Thursday, April 24, 2008

Surprise! Search warrant executions aren't particularly pleasant

I'm not sure how this Globe report in which a Conservative official complains about heavy-handed execution of the search warrant at the Conservative HQ last week advances the Conservative case on the in-and-out scheme at this point. We kind of know all these details about the raid by now. The very title of the article (last night's version), 'What, did they expect us to shoot back?' just repeats spin circulated this past Sunday when Conservatives summoned certain journalists to hear their view of the raid on their HQ when they first complained about the RCMP's presence. So why are they pushing such details, still?

They must feel that not enough attention has been given to such details this week - i.e., the largely irrelevant, distracting details - so they're still trying to obscure questions about the substance of the in-and-out scheme. Likely because they sense they're losing on those questions. So this report seems to suggest the Conservatives are upping the ante on that front and to do so are claiming that the execution of the raid was needlessly militaristic:
A senior Conservative official says the raid on Tory party headquarters last week was “over the top,” with flak-jacket-clad RCMP officers storming in and copying everything from payroll information to the strategy for a coming election.

“What, did they expect us to shoot back?” said the official, who asked not to be named.

The RCMP caught Conservative Party workers by surprise when they raided the headquarters last Tuesday armed with a search warrant.

In fact, Doug Finley, the senior campaign official in that office, was away at the time of the raid. Mr. Finley was travelling in the West; most of his staff is very young, the majority under 30.

The official said staffers were petrified.

He said the RCMP at first knocked on the door and then “pushed their way in.” About 50 staffers, who work on two floors of the downtown Ottawa office building where the headquarters is located, were told to leave.
If the intent in publicizing the above is to suggest that somehow the execution of a search warrant is properly supposed to be a pleasant, friendly experience, then I think they're sorely off. Is there anyone out there who expects anything other than order and establishing control of the premises when a warrant is being executed? Maybe the young staffers haven't experienced anything like it before, but petrified? Come on.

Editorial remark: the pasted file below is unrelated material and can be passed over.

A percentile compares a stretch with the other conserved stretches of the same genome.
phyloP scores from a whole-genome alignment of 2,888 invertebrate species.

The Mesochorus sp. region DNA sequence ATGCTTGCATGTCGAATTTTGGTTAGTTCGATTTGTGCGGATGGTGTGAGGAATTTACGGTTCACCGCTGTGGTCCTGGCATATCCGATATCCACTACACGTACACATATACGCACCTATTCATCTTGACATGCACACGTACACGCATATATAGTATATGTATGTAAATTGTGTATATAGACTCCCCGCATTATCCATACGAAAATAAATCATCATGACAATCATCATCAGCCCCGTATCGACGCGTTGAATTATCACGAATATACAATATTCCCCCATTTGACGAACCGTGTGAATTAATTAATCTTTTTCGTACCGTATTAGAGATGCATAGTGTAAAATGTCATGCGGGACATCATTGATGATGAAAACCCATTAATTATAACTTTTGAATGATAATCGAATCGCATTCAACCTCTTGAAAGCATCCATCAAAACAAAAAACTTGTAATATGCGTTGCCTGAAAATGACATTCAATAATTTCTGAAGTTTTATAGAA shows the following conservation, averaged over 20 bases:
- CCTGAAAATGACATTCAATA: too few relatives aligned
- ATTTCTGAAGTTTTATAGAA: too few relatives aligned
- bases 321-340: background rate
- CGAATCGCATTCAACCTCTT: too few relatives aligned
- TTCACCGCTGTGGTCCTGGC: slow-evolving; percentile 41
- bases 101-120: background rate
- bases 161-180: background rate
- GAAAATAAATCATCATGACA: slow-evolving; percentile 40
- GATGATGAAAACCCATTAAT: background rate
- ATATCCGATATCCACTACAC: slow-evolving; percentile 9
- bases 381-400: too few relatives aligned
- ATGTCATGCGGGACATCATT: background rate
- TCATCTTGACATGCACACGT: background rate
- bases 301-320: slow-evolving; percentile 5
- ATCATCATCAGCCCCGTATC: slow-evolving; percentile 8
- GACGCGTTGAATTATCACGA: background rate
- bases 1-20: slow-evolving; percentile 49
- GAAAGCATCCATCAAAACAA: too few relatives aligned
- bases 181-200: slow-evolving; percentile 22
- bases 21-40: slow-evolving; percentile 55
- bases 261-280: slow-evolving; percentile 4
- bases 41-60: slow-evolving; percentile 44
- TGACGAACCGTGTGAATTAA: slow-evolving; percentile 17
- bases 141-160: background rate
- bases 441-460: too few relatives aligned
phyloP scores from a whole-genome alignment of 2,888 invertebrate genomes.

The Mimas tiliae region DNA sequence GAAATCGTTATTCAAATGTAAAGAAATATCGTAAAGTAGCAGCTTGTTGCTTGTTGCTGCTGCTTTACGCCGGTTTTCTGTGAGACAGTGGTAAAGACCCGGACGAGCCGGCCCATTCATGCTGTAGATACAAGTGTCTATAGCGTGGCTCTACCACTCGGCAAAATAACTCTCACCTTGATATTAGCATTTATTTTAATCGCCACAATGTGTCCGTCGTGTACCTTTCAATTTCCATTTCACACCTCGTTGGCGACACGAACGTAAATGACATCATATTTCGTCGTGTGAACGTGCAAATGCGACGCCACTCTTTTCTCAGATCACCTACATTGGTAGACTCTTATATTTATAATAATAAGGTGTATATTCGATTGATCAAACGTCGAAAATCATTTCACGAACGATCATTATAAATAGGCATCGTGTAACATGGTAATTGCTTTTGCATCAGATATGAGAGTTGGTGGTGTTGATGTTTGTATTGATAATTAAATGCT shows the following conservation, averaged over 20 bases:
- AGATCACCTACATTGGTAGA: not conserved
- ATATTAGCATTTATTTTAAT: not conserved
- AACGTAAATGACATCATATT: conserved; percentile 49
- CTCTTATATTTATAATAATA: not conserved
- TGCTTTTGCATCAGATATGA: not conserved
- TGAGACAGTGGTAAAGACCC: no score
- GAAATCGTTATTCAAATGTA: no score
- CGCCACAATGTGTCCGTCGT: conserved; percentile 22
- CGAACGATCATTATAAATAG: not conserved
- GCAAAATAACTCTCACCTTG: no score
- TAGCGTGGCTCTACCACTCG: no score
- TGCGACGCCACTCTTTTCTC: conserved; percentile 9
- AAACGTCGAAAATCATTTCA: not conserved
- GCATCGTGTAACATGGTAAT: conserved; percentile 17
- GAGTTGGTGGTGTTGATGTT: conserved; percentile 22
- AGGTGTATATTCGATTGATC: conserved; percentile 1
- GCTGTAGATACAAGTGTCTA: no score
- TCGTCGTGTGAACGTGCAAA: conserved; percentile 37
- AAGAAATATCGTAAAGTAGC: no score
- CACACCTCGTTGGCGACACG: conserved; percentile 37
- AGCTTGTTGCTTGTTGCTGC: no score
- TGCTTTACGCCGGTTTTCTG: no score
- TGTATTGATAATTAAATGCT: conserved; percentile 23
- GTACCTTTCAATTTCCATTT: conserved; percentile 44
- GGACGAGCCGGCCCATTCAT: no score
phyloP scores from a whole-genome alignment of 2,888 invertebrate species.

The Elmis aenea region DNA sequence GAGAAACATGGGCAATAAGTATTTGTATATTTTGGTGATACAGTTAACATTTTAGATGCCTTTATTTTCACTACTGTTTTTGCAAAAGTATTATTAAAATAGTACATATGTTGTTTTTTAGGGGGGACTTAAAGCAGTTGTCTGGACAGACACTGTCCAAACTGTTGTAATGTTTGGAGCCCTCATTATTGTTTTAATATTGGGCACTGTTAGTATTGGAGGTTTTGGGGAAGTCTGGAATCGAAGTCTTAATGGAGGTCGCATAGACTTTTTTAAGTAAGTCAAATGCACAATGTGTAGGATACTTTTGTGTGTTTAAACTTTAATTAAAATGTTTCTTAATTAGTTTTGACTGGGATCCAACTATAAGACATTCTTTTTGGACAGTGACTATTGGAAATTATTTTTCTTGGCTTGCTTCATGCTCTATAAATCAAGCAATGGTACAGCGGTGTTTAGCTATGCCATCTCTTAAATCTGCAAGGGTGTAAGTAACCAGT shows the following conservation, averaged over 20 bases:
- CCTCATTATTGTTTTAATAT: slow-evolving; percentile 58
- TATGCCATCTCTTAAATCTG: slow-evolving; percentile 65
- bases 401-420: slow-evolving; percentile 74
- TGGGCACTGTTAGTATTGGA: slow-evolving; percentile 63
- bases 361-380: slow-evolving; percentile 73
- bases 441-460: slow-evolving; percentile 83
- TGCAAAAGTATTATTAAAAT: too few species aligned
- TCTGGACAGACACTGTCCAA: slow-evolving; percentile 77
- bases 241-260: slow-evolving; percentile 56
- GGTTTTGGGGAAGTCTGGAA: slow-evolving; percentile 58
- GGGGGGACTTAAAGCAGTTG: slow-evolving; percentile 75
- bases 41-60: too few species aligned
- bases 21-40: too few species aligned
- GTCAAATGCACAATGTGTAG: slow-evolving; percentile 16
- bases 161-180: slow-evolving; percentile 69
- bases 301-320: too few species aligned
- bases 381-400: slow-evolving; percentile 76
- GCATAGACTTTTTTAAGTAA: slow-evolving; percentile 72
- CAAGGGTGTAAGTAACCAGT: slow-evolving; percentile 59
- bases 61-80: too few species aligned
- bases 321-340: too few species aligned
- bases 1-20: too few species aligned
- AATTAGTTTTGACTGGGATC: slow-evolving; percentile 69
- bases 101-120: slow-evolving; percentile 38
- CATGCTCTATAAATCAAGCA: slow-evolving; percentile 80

We know at this point that the RCMP were there to assist the Commissioner of Elections in executing the search and in particular, to deal with the assessment of and potential extraction of computers present there. No wonder they shut down the servers. That seems to have been a shock to this official but shouldn't have been if he's read the warrant. The portrayal here of the RCMP as somehow having acted in a thuggish manner seems to be part of the continuing effort to portray Elections Canada in a bad light. The Conservatives must sense an opening to ratchet up that spin, particularly when columnists like Chantal Hebert float the possibility that Elections Canada could be wrong on the law and point out that the Commissioner having executed the search warrant in such a high profile manner, could be putting the institution out on a ledge that might harm its credibility. Running with that small opening, it's entirely possible that the Conservatives are seeking to push that angle further with such efforts.

It's worth remembering, however, as an elections expert pointed out in the Globe today, that regardless of the outcome of the Commissioner's investigation and the Conservative lawsuit - and still, most experts weighing in seem to say it's an uphill battle for the Conservatives - the CEO of Elections Canada had little choice but to refer an investigation of the allegations of overspending once he became aware of the evidence, most of it having been provided by Conservative candidates themselves. Given the allegations we have seen, it would have been irresponsible for him not to do so. That point was also made by another expert on Monday:
...In a similar vein, when this alleged 'in and out' scheme became public, it had to be investigated," she said. "The chief electoral officer had to say, 'We have prima facie evidence here of, at the very least, improper claiming of reimbursements at the candidate level and I will not reimburse these particular expenses.' That's the job of the CEO, period. To suggest anything else is extremely irresponsible because as [Toronto Star columnist James] Travers pointed out [last week], very, very correctly, this is an organization, an institution that other countries turn to learn how to run an election agency properly, how to enforce the law. You cannot, just because you've gotten caught, impugn the impartiality and the credibility of a very important and deservedly well respected national institution."
That a search warrant was needed to follow through on that investigation, well, that's between the Commissioner and the Conservatives to argue about. They claim to have been cooperating but that doesn't seem to hold water in light of what's happened.

And by the way, bullet proof vests are standard daily fare for police officers in this country, I imagine they are for the RCMP as well. So I find it hard to believe the suggestion that the RCMP went out of their way to muscle up in the equipment department when dressing to go to Conservative HQ that morning. They probably put on whatever they do on any given day. To be more precise, they likely put on whatever they normally do when they are executing a search warrant of this nature. So I don't find the continued harping by Conservatives over "flak-jackets" having been worn, over a week past the event having occurred, to be anything other than inflammatory.

More here and here.